Cell–cell signaling via Eph receptors and ephrins
Juha-Pekka Himanen1, Nayanendu Saha1and Dimitar B Nikolov
Eph receptors are the largest subfamily of receptor tyrosine
kinases regulating cell shape, movements, and attachment.
The interactions of the Ephs with their ephrin ligands are
restricted to the sites of cell–cell contact since both molecules
are membrane attached. This review summarizes recent
advances in our understanding of the molecular mechanisms
underlining the diverse functions of the molecules during
development and in the adult organism. The unique properties
of this signaling system that are of highest interest and have
been the focus of intense investigations are as follows: (i) the
signal is simultaneously transduced in both ligand-expressing
cells and receptor-expressing cells, (ii) signaling via the same
molecules can generate opposing cellular reactions depending
two subclasses with promiscuous intrasubclass interactions,
but rarely observed intersubclass interactions.
Structural Biology Program, Memorial Sloan-Kettering Cancer Center,
1275 York Avenue, New York, NY 10065, USA
Corresponding author: Nikolov, Dimitar B (email@example.com)
1Juha Pekka-Himanen and Nayanendu Saha contributed equally to this
Current Opinion in Cell Biology 2007, 19:534–542
This review comes from a themed issue on
Cell to cell contact and extracellular matrix
Edited by Lawrence Shapiro and Barry Honig
0955-0674/$ – see front matter
# 2007 Elsevier Ltd. All rights reserved.
The Eph receptors and their ephrin ligands control a
diverse array of cell–cell interactions in the nervous and
vascular systems, as well as in specialized epithelia
(reviewed in [1–4]). Upon ephrin binding, the tyrosine
kinase domain of theEphs isactivated,initiating‘forward’
signaling in the receptor-expressing cells. At the same
time, signals are also induced in the ligand-expressing
cells, a phenomenon referred to as ‘reverse’ signaling 
(Figure 1). Both the Ephs and the ephrins are divided into
two subclasses — A and B — based on their affinities for
each other and on sequence conservation  (http://eph-
nomenclature.med.harvard.edu/). In general, the A-sub-
to the A-class ephrins (ephrin-A1–ephrin-A6), while the
EphB subclass receptors (EphB1–EphB6) interact with
both Ephs and ephrins are membrane bound, their inter-
action occurs only at sites of cell–cell contact (Figure 1). It
is thought that in the absence of cell–cell interactions, the
molecules exist in loosely associated clusters (microdo-
mains) within their respective plasma membranes, which
become much more compact upon Eph/ephrin complex
formation, generating clearly defined signaling centers at
the cell–cell interfaces [7,8]. The past several years have
brought significant advances in our understanding of the
molecular mechanisms of action of Eph receptors and
ephrins, and these are the subjects of this review.
New insights into functions outside the
The Ephs and ephrins were initially identified as axon
guidance molecules mediating neuronal repulsion during
CNS development [2,3], but it was soon discovered that
they also regulate cell–cell communication in a variety of
other tissues and cell types [1,9]. While their best-studied
roles outside the nervous system are those during de-
velopment of the vascular system, recent studies reveal
the importance of Ephs and ephrins in the immune
system, bone, stem cells, epithelial cells, and in the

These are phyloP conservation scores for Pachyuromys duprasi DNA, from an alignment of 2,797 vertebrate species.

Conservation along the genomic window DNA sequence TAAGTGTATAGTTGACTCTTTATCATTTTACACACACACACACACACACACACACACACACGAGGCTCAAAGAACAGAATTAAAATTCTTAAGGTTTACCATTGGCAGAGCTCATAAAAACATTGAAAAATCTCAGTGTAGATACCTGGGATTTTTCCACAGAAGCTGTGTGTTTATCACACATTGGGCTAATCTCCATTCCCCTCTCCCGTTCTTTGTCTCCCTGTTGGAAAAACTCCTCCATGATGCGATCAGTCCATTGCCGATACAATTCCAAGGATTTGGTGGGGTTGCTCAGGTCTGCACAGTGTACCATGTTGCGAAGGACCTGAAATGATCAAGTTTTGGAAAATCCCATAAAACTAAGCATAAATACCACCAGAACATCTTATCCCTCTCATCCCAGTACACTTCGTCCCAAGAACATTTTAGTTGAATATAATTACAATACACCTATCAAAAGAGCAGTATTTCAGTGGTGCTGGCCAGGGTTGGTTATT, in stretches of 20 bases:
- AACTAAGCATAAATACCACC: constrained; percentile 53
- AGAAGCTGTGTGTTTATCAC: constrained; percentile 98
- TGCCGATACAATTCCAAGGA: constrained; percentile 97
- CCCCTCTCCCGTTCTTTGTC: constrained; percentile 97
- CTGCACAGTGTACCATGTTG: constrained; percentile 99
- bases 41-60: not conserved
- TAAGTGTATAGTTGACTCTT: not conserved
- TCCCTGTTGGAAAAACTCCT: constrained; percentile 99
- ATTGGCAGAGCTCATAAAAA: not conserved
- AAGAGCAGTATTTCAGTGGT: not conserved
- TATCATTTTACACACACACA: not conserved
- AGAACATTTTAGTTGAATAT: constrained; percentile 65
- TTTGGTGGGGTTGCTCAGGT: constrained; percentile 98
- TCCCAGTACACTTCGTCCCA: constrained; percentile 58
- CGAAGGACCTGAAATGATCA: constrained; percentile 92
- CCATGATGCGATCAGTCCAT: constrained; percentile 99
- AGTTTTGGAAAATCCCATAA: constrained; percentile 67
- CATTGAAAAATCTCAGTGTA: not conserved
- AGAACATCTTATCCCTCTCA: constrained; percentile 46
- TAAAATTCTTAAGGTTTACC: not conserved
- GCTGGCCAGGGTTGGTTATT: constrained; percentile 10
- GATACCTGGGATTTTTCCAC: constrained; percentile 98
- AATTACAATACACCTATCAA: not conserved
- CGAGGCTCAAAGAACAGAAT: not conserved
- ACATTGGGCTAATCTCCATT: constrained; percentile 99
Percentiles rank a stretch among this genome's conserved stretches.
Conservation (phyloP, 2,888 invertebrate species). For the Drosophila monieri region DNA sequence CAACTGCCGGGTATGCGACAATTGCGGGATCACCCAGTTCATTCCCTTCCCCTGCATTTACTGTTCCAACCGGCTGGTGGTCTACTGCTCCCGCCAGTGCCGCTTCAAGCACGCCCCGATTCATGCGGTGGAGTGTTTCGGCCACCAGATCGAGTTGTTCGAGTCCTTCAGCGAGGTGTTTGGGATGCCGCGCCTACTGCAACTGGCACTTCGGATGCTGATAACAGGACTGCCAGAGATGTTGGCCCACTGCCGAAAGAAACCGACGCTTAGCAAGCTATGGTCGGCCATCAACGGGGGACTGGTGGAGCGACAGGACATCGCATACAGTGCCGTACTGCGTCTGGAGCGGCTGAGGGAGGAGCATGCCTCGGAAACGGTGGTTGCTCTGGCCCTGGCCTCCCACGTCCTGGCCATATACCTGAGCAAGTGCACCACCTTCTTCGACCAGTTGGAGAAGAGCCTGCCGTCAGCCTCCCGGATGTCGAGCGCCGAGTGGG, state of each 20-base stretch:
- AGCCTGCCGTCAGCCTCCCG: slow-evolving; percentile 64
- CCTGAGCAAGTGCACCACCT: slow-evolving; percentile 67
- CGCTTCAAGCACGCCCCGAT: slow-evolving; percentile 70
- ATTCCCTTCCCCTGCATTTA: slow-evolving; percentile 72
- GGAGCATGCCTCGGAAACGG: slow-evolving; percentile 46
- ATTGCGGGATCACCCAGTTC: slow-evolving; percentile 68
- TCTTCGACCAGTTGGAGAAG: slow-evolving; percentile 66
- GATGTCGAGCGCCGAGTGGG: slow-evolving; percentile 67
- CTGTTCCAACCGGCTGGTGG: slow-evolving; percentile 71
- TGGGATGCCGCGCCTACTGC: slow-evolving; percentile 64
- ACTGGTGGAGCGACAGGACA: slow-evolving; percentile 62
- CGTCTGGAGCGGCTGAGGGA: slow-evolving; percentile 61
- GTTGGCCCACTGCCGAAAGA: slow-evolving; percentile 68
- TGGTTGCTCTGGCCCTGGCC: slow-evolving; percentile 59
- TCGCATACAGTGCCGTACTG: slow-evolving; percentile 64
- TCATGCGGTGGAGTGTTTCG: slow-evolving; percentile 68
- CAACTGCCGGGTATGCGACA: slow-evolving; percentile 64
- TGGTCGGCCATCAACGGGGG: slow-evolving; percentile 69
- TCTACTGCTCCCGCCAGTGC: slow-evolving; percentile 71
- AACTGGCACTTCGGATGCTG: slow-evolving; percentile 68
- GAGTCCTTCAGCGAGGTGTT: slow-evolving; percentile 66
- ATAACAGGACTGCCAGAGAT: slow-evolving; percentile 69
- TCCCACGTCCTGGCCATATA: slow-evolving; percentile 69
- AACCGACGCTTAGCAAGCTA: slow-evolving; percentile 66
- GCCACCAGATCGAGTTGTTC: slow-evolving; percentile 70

development and metastasis of many tumors.
Overwhelming evidence documents that the Eph recep-
tors,in conjunction with their ligands, control blood vessel
formation. Ephrin-A1, the first identified family member,
was cloned from human umbilical vein endothelial cells
(HUVECs)  and is implicated in regulating vascular
morphogenesis and angiogenesis [11,12]. EphB4, EphB2,
and EphB3 and their ephrin-B2 and ephrin-B1 ligands
were also shown to direct the formation of the circulatory
system . Most significantly, ephrin-B2 is expressed in
arteries, whereas its receptor, EphB4 — in veins, thus
defining their boundaries during development . In
addition, EphB2 and ephrin-B2 mediate the interactions
between the vessel endothelial cells and the adjacent
mesenchymal cells [13,14]. An important new study 
reveals that ephrin-B2 is also required for normal associ-
ation between the blood-vessel endothelial cells and the
supporting pericytes and vascular smooth muscle cells
(mural cells). Defective mural-cell coverage is associated
with the poorly organized and leaky vasculature seen in
tumors or other human diseases. The authors further
suggest that ephrin-B2 has some cell–cell-contact-inde-
pendent functions  during these events.
Many Ephs and ephrins, including EphA1, EphA2,
EphA3, EphA4, EphB2, EphB3, EphB4, and ephrin-A1
are overexpressed in a variety of cancers where they
Current Opinion in Cell Biology 2007, 19:534–542 www.sciencedirect.com
exhibit mostly, but not exclusively, tumor-promoting
properties [14,16]. Indeed, the founding Eph member,
EphA1, was isolated from a hepatoma cell line  and is
Many Ephs seem to be predominantly expressed in
metastatic cell lines as compared to the primary tumor
and their expression levels often correlate with the grade
of the tumor malignancy and invasiveness. EphB4 is
expressed in all examined breast carcinoma cell lines
 and its role in cancer is reviewed in . EphB4 is
particularly interesting because it has both tumor-sup-
pressing and tumor-promoting activities, which are
affected via different molecular mechanisms: the tumor
suppression seems to be a result of EphB4-dependent
downregulation of Crk that lead to inhibition of cell
mobility and invasion, as well as facilitation of apoptosis;
the tumor promoting properties seem to result mainly
from the angiogenesis-promoting EphB4 activity .
recently shown to regulate insulin secretion  by
directingthe communications betweenthe insulin secret-
ing b cells of the pancreas. These cells are aggregated in
pancreatic islets, where cell–cell contacts inhibit basal
insulin secretion but enhance glucose-stimulated insulin